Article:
Writer, director and photographer Aoife McArdle talks about her first feature film, Kissing Candice…
Your film, Kissing Candice, made its Irish debut at the Dublin International Film Festival – what are you hoping audiences will take from it?
Hopefully, they’ll enjoy being immersed in its world. It’s a dark fairytale that deals with universal themes, but it’s also quite anarchic – youthful in both content and form. It’s set on the border of Northern Ireland and the Republic, as it felt like a good metaphor for being a 17-year-old; on the cusp of adulthood and always on edge. I knew the area well, as my parents are both from Louth. It has this timeless, wild west kind of beauty. Mostly, I hope they like seeing so much local young talent in one film.
The visual style and mood is quite distinct…
I love visual storytelling. I’m obsessed with every aspect of it – art direction, lighting, cinematography, costume, post production and colour grading. I love the detail of filmmaking. So much of the metaphorical depth, mystery and atmosphere of a story is created using these tools. Aesthetically, the vivid colour palette and low-key lighting style is probably a distillation of multiple interests – dreams, art, photography, vintage horror and noir. I guess the goal is always to create eye protein rather than just eye candy.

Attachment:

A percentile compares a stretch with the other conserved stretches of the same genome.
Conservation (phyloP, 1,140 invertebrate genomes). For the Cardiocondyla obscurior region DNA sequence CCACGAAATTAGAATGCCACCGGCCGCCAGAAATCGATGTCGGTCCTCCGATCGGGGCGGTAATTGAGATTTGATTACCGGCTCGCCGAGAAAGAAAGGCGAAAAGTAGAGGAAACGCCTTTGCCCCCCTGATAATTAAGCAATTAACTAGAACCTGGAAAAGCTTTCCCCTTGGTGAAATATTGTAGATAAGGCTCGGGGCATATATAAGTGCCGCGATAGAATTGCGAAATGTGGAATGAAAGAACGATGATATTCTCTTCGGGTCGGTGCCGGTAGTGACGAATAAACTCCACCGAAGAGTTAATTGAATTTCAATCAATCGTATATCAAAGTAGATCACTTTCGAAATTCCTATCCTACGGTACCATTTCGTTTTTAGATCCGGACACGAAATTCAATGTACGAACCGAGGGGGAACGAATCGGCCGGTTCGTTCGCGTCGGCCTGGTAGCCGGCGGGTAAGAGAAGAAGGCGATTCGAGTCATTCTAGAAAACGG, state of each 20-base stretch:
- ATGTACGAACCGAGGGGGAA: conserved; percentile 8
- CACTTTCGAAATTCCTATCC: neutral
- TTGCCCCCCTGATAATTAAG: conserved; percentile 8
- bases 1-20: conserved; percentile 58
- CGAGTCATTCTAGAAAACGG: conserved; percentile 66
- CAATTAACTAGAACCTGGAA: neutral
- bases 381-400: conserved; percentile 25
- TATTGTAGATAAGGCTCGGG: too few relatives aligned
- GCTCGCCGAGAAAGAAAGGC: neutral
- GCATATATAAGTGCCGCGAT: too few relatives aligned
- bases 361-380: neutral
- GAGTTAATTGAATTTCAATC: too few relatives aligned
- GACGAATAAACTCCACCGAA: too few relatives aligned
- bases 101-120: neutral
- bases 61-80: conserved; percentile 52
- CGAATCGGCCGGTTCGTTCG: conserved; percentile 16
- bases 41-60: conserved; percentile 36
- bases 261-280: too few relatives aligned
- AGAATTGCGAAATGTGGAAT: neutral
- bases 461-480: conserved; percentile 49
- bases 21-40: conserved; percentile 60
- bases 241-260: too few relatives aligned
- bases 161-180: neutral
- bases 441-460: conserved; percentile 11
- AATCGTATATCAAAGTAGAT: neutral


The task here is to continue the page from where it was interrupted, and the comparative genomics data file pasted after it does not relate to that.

When did you feel Ann Skelly was the right actress to play Candice?
From day one, I had a good feeling about her. She had a natural connection to the character and that was exciting to find.
This article was originally published in the March 2018 issue of IMAGE.